Kansas against the desire of the actual settlers? Mr. P. arrived from Lawrence this afternoon with a lady, who is going to visit some acquaintances in Independence, Mo. They have passed many of the desperadoes, on their way, armed with all kinds of death-dealing instruments. They carried with them provisions and whiskey, and baked bread by the roadside.

April 2d. Mrs. C. left to-day for Independence. Mr. S. and family, from New Hampshire, arrived. Their youngest little one sickened on the way, and they are now carrying it with them to Lawrence for burial. There is a good deal of sickness upon the

river, especially among children.

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3d. People are continually coming and going. Gentlemen leave their families here, while they look up a situation in the territory. They go into the nearest towns to buy grain and feed for their horses, which are now very scarce and high.

Towards evening, four gentlemen came in from Lawrence. The doctor, with others, soon came; and the number continually increased, until there were fourteen in from Lawrence. A very pleasant family, who were our fellow-travellers a part of the way, have just arrived; Mrs. Nichols also, the Brattleboro' editress and earnest worker for the rights of women, with a young lady, soon to be her daughter-in-law. The son, and chief attraction to this young lady, was already in the territory. Had we just arrived in the West, we should have wondered where all could find resting-places for the night; but we had been here long enough to know the expansiveness of western homes.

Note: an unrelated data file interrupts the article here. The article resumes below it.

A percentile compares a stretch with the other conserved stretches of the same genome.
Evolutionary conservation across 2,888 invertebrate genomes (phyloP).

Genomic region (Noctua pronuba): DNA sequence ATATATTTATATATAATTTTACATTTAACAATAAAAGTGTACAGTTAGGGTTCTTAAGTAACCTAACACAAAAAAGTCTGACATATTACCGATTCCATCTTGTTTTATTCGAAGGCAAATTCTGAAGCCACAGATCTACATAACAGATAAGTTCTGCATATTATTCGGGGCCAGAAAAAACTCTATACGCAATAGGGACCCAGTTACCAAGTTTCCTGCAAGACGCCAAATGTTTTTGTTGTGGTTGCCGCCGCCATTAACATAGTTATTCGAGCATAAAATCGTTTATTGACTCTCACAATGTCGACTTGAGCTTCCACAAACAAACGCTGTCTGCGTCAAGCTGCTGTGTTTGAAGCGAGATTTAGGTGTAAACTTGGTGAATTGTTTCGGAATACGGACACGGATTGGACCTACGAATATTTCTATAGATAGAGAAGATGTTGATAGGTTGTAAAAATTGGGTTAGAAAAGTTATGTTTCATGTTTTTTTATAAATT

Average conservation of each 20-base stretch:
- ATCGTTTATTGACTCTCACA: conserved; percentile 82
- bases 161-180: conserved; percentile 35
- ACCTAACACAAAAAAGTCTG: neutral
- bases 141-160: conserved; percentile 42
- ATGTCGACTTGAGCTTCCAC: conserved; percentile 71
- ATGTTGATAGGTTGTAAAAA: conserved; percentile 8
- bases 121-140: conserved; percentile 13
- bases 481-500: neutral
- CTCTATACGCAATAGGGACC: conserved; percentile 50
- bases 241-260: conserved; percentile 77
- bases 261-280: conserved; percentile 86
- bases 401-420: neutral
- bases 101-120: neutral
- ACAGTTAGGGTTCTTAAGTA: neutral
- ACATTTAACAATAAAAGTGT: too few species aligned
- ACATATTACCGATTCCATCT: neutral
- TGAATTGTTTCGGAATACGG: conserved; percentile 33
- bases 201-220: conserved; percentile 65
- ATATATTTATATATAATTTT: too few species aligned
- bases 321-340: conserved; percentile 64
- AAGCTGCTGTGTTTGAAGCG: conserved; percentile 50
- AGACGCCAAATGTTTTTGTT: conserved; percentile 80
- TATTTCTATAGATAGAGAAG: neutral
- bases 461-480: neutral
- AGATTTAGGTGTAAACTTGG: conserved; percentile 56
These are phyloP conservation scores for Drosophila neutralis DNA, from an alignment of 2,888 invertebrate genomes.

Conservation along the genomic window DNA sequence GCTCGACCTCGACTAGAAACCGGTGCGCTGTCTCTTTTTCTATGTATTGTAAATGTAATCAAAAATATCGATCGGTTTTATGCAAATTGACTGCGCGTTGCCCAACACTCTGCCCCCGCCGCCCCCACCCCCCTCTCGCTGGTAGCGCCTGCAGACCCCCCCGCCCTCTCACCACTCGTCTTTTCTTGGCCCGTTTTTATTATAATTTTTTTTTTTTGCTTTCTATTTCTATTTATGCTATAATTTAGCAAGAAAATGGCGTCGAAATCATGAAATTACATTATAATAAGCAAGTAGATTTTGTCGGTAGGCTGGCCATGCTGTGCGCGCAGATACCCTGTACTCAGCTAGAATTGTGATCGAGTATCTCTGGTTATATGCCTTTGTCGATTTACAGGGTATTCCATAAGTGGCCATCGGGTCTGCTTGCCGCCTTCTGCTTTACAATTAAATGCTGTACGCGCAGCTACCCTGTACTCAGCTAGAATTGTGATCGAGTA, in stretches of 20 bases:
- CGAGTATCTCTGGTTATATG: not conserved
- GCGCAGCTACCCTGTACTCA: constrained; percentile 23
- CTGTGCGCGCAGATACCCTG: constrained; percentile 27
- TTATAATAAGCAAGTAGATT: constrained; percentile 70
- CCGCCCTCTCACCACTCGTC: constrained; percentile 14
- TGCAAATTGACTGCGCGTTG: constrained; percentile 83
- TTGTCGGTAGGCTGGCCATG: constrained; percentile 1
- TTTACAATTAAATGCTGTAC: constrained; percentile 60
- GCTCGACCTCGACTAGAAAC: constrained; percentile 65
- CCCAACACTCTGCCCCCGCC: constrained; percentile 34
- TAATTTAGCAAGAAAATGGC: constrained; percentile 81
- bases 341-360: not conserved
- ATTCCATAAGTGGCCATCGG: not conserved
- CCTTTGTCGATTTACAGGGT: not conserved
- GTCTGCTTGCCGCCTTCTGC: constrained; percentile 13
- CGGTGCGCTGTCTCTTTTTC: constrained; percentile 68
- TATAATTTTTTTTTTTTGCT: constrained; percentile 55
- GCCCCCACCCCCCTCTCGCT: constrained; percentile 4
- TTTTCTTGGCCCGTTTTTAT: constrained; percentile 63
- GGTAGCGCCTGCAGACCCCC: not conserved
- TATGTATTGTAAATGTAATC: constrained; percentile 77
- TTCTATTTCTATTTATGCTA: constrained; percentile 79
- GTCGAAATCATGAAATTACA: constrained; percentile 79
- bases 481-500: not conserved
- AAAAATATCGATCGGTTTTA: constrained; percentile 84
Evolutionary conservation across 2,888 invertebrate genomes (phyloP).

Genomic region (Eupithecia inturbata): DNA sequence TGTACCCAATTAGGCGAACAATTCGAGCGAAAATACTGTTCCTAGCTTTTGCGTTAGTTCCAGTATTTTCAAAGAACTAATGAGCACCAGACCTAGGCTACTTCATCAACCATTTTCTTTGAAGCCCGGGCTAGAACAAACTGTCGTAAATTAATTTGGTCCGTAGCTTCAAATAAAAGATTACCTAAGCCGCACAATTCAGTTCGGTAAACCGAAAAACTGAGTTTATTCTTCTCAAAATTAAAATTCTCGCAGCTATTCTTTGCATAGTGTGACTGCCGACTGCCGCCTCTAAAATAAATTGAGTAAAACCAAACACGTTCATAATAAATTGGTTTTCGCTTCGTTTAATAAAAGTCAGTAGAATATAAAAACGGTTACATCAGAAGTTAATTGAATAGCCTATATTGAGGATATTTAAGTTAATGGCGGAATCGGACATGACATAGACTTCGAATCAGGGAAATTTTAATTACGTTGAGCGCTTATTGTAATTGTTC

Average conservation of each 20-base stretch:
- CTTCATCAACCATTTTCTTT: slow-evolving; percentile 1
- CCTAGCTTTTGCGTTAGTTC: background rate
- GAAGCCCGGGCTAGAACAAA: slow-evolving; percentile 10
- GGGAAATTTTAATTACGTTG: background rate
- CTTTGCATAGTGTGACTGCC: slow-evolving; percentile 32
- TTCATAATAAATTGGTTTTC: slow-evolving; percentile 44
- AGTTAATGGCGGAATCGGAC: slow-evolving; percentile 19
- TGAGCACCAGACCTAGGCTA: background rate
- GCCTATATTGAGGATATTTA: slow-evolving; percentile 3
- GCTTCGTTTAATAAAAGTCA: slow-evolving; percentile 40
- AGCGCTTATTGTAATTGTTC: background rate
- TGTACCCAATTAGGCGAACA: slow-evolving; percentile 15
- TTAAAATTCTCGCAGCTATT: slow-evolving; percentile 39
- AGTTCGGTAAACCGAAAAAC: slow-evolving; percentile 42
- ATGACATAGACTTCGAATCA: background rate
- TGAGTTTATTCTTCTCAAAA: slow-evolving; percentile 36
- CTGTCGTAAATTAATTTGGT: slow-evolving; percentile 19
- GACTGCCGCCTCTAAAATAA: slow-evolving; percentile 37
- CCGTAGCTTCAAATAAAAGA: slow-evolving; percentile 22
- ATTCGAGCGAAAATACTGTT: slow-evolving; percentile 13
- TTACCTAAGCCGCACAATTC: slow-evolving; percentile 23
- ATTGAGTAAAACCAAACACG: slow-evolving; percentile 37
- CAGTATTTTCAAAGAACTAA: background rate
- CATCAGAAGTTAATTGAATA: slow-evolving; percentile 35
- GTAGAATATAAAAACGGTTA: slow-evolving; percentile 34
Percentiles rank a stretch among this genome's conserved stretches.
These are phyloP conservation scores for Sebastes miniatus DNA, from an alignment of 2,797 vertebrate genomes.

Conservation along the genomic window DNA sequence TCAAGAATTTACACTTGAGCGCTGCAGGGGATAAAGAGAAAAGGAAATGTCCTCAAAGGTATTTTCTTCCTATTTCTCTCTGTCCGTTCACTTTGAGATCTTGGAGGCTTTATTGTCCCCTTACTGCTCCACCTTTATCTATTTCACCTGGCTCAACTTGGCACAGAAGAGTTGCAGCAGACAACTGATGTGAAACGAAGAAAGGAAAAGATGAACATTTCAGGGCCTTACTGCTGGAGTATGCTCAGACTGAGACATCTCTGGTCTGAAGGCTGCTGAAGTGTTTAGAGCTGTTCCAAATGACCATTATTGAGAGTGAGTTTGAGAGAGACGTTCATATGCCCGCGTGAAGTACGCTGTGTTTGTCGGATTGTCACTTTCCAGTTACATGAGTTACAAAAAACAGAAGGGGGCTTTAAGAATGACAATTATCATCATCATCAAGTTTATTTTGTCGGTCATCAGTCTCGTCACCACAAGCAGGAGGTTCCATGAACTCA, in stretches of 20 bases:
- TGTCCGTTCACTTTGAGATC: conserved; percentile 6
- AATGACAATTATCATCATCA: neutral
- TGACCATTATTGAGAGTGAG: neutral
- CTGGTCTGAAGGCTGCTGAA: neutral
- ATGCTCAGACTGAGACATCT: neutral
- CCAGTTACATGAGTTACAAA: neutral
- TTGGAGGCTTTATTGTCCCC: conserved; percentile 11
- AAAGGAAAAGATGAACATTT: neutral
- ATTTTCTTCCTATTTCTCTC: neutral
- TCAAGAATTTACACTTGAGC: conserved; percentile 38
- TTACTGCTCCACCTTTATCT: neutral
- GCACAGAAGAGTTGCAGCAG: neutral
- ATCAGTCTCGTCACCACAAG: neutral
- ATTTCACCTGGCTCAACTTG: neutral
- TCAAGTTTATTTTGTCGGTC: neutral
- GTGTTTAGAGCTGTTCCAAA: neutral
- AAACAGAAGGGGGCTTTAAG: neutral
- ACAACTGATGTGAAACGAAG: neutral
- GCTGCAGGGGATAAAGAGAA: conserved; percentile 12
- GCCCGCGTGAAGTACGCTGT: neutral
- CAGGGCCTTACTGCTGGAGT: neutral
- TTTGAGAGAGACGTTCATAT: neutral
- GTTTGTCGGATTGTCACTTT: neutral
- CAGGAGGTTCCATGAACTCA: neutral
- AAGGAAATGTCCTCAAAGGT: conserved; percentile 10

4th. — The morning was bright and pleasant. More than fifty slept under the roof last night. I gave up my room to some of the new comers, and slept on comfortables and buffalo-robes on the floor in the attic; and, with the exception of an occasional tug at my pillow, or nibble at my finger, from some stray mouse, I never slept better.

There is a rumor that it is the intention of those Missourians elected to the Legislature, by the votes of the overwhelming forces who went into the territory on the last week and voted on the 13th, to assassinate Gov. Reeder unless he grants certificates of election. They have so declared; and these high-minded gentle